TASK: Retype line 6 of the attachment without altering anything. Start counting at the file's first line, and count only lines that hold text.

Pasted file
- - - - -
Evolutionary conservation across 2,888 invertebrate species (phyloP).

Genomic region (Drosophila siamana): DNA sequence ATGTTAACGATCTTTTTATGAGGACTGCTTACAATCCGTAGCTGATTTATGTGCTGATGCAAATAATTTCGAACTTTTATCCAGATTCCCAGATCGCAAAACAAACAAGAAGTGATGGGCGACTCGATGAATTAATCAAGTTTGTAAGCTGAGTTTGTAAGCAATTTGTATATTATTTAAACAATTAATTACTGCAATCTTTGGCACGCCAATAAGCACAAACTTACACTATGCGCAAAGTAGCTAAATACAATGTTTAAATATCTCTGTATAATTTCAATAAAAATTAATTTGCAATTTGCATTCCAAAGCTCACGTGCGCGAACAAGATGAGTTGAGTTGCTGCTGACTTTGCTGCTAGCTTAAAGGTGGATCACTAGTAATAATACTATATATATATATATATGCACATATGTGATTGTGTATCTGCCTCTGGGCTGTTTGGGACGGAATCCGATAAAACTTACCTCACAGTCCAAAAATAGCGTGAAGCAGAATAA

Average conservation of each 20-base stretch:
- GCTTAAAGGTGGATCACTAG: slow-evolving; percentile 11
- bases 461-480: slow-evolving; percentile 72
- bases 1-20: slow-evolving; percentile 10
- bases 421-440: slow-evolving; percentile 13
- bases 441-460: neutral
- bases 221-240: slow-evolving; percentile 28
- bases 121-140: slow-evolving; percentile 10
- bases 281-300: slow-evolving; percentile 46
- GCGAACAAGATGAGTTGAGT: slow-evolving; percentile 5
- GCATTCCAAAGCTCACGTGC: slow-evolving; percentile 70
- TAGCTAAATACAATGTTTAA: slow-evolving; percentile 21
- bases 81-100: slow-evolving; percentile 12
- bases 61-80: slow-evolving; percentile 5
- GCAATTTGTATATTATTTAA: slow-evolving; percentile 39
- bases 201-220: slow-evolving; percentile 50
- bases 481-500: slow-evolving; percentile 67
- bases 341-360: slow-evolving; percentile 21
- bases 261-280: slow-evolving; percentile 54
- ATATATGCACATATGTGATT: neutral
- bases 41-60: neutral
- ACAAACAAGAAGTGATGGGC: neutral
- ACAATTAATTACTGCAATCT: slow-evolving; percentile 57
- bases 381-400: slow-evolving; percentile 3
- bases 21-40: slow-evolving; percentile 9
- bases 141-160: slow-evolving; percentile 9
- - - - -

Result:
- bases 1-20: slow-evolving; percentile 10